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Natural variability of the Arctic Ocean sea ice during the present interglacial.

https://arctichealth.org/en/permalink/ahliterature304542
Source
Proc Natl Acad Sci U S A. 2020 10 20; 117(42):26069-26075
Publication Type
Journal Article
Research Support, Non-U.S. Gov't
Date
10-20-2020
Author
Anne de Vernal
Claude Hillaire-Marcel
Cynthia Le Duc
Philippe Roberge
Camille Brice
Jens Matthiessen
Robert F Spielhagen
Ruediger Stein
Author Affiliation
Geotop-Université du Québec à Montréal, Montréal, QC H3C 3P8, Canada; devernal.anne@uqam.ca.
Source
Proc Natl Acad Sci U S A. 2020 10 20; 117(42):26069-26075
Date
10-20-2020
Language
English
Publication Type
Journal Article
Research Support, Non-U.S. Gov't
Abstract
The impact of the ongoing anthropogenic warming on the Arctic Ocean sea ice is ascertained and closely monitored. However, its long-term fate remains an open question as its natural variability on centennial to millennial timescales is not well documented. Here, we use marine sedimentary records to reconstruct Arctic sea-ice fluctuations. Cores collected along the Lomonosov Ridge that extends across the Arctic Ocean from northern Greenland to the Laptev Sea were radiocarbon dated and analyzed for their micropaleontological and palynological contents, both bearing information on the past sea-ice cover. Results demonstrate that multiyear pack ice remained a robust feature of the western and central Lomonosov Ridge and that perennial sea ice remained present throughout the present interglacial, even during the climate optimum of the middle Holocene that globally peaked ~6,500 y ago. In contradistinction, the southeastern Lomonosov Ridge area experienced seasonally sea-ice-free conditions, at least, sporadically, until about 4,000 y ago. They were marked by relatively high phytoplanktonic productivity and organic carbon fluxes at the seafloor resulting in low biogenic carbonate preservation. These results point to contrasted west-east surface ocean conditions in the Arctic Ocean, not unlike those of the Arctic dipole linked to the recent loss of Arctic sea ice. Hence, our data suggest that seasonally ice-free conditions in the southeastern Arctic Ocean with a dominant Arctic dipolar pattern, may be a recurrent feature under "warm world" climate.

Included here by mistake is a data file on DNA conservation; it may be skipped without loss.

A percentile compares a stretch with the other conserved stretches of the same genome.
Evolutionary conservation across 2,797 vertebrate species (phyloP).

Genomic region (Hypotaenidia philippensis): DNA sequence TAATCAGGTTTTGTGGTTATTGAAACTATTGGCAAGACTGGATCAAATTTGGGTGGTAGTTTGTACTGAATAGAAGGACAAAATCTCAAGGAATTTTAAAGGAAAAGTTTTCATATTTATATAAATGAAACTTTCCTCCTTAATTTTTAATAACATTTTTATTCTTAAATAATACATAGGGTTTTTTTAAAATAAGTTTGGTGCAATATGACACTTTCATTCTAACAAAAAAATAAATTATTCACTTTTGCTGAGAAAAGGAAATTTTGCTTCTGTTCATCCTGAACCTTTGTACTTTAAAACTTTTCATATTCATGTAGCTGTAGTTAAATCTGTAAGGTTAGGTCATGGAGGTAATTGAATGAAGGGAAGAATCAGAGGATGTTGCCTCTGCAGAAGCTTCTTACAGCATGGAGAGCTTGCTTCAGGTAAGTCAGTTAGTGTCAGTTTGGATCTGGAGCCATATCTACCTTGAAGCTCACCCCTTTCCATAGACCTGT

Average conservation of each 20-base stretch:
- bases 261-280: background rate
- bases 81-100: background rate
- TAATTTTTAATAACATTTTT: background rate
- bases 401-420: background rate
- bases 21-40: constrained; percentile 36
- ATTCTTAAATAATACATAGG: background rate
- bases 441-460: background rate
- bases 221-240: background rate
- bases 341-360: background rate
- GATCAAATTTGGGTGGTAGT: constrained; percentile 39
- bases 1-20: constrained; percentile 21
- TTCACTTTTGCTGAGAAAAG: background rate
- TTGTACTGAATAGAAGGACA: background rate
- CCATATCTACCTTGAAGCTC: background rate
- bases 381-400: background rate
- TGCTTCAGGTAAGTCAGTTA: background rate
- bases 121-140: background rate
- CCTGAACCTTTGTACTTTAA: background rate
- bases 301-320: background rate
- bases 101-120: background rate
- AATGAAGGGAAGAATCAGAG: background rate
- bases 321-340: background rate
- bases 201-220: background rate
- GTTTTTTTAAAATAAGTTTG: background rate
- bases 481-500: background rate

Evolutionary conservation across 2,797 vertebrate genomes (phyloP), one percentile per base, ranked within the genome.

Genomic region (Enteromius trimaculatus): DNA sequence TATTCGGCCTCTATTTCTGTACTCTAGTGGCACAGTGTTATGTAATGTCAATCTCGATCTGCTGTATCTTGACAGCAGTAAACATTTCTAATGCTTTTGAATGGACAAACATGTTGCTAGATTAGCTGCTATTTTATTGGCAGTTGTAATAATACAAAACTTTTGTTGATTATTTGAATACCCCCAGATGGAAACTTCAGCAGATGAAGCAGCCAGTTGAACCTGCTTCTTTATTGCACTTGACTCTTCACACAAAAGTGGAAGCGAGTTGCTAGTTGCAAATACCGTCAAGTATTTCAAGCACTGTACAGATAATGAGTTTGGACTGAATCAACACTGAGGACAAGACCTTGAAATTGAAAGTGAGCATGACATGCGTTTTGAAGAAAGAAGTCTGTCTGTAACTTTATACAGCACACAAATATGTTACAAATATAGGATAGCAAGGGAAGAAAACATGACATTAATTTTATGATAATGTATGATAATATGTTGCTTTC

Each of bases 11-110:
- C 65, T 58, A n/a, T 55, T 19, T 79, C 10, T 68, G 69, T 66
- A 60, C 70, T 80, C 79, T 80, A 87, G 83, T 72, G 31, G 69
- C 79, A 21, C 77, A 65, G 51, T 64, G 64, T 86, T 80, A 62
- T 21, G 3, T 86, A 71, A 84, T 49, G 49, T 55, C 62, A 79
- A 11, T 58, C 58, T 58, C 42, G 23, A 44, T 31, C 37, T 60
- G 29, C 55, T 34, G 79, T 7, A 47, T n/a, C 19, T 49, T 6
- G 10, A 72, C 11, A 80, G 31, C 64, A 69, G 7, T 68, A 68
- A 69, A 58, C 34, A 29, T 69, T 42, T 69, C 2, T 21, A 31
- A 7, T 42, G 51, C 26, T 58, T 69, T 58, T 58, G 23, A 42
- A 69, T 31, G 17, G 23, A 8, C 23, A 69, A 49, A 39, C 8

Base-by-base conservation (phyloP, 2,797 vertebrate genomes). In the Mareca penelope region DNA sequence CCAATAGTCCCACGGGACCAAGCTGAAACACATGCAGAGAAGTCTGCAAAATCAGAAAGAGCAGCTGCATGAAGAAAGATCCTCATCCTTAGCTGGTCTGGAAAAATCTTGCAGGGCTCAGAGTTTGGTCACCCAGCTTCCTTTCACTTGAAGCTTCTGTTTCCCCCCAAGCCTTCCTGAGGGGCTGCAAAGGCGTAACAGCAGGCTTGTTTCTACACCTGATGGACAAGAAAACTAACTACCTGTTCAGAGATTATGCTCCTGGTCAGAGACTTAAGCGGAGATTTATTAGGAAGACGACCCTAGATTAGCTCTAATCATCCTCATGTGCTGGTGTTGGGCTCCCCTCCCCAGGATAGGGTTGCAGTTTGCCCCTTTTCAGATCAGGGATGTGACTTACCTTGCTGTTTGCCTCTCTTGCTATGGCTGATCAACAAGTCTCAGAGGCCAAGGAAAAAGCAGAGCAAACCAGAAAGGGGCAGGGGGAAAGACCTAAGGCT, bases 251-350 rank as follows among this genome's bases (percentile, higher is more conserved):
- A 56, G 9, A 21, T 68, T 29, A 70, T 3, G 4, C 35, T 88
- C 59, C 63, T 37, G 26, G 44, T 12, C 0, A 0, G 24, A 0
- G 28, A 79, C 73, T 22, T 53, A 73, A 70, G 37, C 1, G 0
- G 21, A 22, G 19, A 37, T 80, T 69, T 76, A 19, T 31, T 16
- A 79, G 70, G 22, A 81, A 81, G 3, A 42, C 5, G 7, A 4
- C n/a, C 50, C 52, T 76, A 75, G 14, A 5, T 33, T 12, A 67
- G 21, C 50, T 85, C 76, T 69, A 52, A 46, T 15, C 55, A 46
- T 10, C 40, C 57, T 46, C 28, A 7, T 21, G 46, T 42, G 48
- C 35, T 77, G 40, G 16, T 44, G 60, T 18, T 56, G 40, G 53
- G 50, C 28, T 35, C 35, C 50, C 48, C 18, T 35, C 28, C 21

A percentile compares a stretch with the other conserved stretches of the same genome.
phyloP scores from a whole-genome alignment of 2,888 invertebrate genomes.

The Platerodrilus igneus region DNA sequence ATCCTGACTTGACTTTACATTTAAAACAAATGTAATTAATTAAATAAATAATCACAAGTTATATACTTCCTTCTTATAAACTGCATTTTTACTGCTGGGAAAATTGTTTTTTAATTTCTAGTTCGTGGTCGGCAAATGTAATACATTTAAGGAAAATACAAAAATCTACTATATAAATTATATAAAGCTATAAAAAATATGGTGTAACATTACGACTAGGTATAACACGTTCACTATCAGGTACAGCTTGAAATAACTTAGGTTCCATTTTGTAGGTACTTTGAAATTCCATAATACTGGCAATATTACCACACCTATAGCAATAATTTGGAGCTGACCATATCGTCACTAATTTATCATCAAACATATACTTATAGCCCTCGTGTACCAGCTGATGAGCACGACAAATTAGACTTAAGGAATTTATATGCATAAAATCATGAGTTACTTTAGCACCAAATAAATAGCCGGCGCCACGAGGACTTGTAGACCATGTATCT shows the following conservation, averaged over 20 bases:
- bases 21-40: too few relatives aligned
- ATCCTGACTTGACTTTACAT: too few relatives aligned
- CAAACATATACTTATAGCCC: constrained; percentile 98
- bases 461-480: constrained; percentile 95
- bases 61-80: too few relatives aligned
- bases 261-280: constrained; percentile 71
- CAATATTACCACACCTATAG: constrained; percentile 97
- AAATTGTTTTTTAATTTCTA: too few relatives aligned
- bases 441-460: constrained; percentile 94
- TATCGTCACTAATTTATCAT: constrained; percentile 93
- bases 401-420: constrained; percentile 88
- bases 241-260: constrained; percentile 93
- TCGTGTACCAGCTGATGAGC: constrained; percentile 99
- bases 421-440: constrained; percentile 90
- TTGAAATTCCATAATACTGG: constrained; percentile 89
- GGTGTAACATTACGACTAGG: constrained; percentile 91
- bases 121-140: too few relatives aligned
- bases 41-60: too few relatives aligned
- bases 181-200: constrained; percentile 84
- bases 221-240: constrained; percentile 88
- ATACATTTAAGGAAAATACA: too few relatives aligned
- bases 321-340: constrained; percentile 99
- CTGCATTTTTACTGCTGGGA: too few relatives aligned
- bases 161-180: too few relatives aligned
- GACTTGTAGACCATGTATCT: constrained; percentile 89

PubMed ID
33020299 View in PubMed
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